Schumer was one of the Democrats who previously dismissed any attention on the Electoral Count Act as a distraction from the party’s aims of growing voter participation. When compared to larger voting and election changes requested by Democrats, he claimed Senate Minority Leader Mitch McConnell’s support for altering the 135-year-old statute was “unacceptably weak and even disrespectful.”

That environment, however, has shifted dramatically since Democrats’ failed attempt to alter Senate rules and implement early voting expansions and gerrymandering reforms. On Monday, more than a dozen senators from both parties joined Collins’ Zoom discussion, bringing the total number of participants to seven Democrats and nine Republicans.

Collins, who clashed with Schumer during her previous election campaign and on the Senate floor, said she’s received “mixed” information about whether the Democratic leader would accept her group’s offering.

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Last year, a bipartisan committee began working on an infrastructure package, despite the fact that many in Schumer’s party were doubtful that the initiative would help them achieve their wider policy objectives. The New Yorker, as well as President Joe Biden, endorsed its final product, and McConnell finally voted for it.

‘We’re going to press on and see if we can come up with a bipartisan measure,’ says the senator. I mean, if 16 senators can agree on anything, that’s a substantial number. “The bipartisan infrastructure group’s accomplishment serves as an example for us,” Collins added.

The major difference between the infrastructure negotiations and the present Electoral Count Act debates is that the party-line elections attempt has already failed, leaving Democrats with only a bipartisan agreement as a way forward.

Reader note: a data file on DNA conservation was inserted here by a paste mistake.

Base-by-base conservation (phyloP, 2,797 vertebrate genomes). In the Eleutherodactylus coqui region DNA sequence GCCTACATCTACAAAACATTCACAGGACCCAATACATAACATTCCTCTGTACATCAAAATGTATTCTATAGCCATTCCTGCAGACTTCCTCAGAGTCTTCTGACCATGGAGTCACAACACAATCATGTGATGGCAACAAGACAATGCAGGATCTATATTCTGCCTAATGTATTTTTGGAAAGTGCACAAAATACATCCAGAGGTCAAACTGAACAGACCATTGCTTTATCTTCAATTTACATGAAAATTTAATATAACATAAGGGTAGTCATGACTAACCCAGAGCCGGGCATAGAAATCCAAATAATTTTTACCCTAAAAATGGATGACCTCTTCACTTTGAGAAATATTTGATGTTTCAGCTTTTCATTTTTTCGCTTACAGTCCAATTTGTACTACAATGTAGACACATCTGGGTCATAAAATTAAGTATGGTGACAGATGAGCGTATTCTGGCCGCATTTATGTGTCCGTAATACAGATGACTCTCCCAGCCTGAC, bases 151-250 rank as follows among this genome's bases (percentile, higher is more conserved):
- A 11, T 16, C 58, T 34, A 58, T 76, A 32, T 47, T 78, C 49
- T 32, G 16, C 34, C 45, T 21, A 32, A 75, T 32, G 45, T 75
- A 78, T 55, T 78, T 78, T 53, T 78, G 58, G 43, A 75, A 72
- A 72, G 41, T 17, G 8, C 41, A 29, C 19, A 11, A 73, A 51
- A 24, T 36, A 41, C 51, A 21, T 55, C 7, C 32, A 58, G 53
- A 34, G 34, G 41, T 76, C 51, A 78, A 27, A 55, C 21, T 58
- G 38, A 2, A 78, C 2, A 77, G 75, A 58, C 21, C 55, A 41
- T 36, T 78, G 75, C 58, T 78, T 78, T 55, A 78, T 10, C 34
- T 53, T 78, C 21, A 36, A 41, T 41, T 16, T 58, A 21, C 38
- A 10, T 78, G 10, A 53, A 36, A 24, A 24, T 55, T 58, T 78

According to an assistant of a member participating in the negotiations, Schumer is “not opposed” to the new organization. But he may have to become more involved if he wants an outcome that gets 60 votes and doesn’t split the party. Senators Dick Durbin (D-Illinois), Amy Klobuchar (D-Minn.), and Angus King (I-Maine) are each working on their own plan to change the Electoral Count Act.

McConnell has openly endorsed work on the Electoral Count Act, which permitted a small group of GOP senators and the majority of House Republicans to compel votes and discussion on challenges to Biden’s 2020 presidential victory. Working on the bill is “great,” according to Schumer, who said on “The View” last month that Democrats should examine it “but not as a replacement for these critical, vital measures that will maintain the freedom to vote and prevent voter suppression.”

The committee is now dividing into smaller groups to work on specific issues, such as the position of the vice president and the threshold for contesting an election. Senators will meet in person again next week. Given the impending start of midterm election primaries, senators are under pressure to act swiftly, even though they haven’t settled on some of the most pressing issues, such as where to put the threshold for the number of parliamentarians required to demand a vote on state presidential election results.

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On the condition of anonymity, one participant characterized Monday’s Senate huddle as “essentially the first meeting” of the expanded group, and many Democrats acknowledged conversations are still in the early stages.